A team of researchers from the University of Castilla-La Mancha (UCLM) has developed a new mathematical method to easily predict rises in the level of the Ebro River in Zaragoza based on water flow recorded in Castejón (Navarre). The system has a 97.5% success rate for 20-hour predictions.
“The objective of this work is to prevent flooding in Zaragoza, giving sufficient advance warning to minimise damage and improve the management of the river,” Diego J. Pedregal, a co-author of the study and a professor at the UCLM’s Higher Technical School of Industrial Engineering, tells SINC.
The study, to be published in April in the journal Environmental Modelling & Software, looks at the problem of how to model and predict the flow and levels of the Ebro in the regional capital of Aragon, based on analysis of a 110km section that starts in the town of Castejón, in Navarre.
Pedregal tells SINC that there are other predictive models, “but these are much more complex, determinist, and include a wide range of variables”, while the new model developed, while being less technically conventional, “is more flexible, and is so easy to use that it can be done on any PC”.
The researchers developed the predictive system in two stages. First of all they used a mathematical “transfer” function to determine the scale of the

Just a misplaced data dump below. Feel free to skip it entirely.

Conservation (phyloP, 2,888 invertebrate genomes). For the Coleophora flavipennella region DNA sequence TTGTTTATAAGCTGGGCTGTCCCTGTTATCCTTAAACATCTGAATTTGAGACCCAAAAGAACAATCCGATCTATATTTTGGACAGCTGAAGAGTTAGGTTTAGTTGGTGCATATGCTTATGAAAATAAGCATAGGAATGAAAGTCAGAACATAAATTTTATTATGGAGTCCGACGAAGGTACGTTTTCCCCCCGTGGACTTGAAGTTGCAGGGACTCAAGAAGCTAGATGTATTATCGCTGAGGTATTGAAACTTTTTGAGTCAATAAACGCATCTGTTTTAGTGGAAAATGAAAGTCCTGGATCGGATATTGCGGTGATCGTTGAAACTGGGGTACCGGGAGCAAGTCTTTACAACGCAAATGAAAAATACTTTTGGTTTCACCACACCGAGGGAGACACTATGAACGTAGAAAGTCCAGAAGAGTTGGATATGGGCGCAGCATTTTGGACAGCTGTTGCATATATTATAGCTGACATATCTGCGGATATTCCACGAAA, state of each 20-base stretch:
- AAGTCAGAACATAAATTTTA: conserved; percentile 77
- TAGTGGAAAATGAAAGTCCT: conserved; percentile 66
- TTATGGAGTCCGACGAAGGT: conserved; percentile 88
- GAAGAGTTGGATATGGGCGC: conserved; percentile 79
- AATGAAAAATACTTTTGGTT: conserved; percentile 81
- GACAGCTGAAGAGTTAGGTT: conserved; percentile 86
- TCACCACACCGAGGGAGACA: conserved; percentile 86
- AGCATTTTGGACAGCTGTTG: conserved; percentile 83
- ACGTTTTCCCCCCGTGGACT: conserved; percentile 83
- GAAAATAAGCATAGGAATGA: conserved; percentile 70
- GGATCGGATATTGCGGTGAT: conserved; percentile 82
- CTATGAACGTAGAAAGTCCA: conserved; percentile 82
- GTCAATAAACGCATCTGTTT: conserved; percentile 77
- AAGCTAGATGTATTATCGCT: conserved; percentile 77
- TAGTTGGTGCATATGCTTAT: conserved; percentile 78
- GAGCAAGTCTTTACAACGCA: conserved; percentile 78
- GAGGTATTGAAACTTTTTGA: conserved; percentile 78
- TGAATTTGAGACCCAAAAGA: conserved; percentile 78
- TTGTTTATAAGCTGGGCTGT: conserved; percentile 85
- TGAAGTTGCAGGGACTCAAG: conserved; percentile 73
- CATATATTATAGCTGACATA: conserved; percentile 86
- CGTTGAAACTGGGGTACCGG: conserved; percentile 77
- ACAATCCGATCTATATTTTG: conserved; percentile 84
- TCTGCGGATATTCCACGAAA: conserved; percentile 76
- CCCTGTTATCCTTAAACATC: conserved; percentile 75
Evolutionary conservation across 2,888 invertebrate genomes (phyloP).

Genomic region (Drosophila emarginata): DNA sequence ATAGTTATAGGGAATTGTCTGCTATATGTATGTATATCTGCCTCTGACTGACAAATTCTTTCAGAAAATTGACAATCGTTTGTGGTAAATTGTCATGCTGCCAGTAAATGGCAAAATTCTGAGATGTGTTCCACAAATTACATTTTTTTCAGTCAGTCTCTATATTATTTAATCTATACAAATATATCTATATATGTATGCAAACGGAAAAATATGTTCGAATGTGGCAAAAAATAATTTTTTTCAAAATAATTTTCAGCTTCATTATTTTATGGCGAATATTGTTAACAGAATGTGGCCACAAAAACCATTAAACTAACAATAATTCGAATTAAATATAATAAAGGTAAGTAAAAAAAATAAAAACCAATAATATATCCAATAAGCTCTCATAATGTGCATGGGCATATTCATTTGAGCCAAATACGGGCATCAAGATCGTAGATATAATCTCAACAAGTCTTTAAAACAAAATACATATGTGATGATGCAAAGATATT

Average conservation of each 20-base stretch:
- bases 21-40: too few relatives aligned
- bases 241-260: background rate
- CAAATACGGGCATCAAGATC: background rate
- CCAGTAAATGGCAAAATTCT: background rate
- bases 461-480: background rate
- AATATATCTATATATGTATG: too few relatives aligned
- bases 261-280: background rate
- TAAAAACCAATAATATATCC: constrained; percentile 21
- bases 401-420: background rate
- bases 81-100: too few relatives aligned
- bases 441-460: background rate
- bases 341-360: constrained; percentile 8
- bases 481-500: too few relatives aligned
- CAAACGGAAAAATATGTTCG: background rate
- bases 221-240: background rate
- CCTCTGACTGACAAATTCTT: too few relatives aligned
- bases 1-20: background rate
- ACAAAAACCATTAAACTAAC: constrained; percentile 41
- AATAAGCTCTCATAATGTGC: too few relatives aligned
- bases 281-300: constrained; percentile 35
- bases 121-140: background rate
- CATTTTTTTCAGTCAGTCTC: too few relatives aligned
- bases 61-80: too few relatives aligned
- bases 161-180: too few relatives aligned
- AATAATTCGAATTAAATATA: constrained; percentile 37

model and get an approximate idea of the time delay before the water flowing through Castejón has an impact on water levels in Zaragoza.
“But the river’s dynamics don’t behave in a linear way,” points out Pedregal. The professor explains, for example, that the water flows more quickly when it is at an average or low level, that storms do not have the same effect on a dry river bed (which absorbs more water) as a wet one, and that rapid thawing of snow introduces slushy water into the river, which behaves in a different way than liquid water.
All these factors, along with the physics of fluid itself, means that the dynamics of rivers are “not linear”, resulting in the researchers having had to use mathematical systems to reflect these factors and produce a specific algorithm to incorporate the impact of all these variables.
The predictive ability of the model has been contrasted with information from the historical database of the Hydrographic Confederation of the Ebro River, resulting in an average error rate of 2.5% over a 20-hour prediction timescale.
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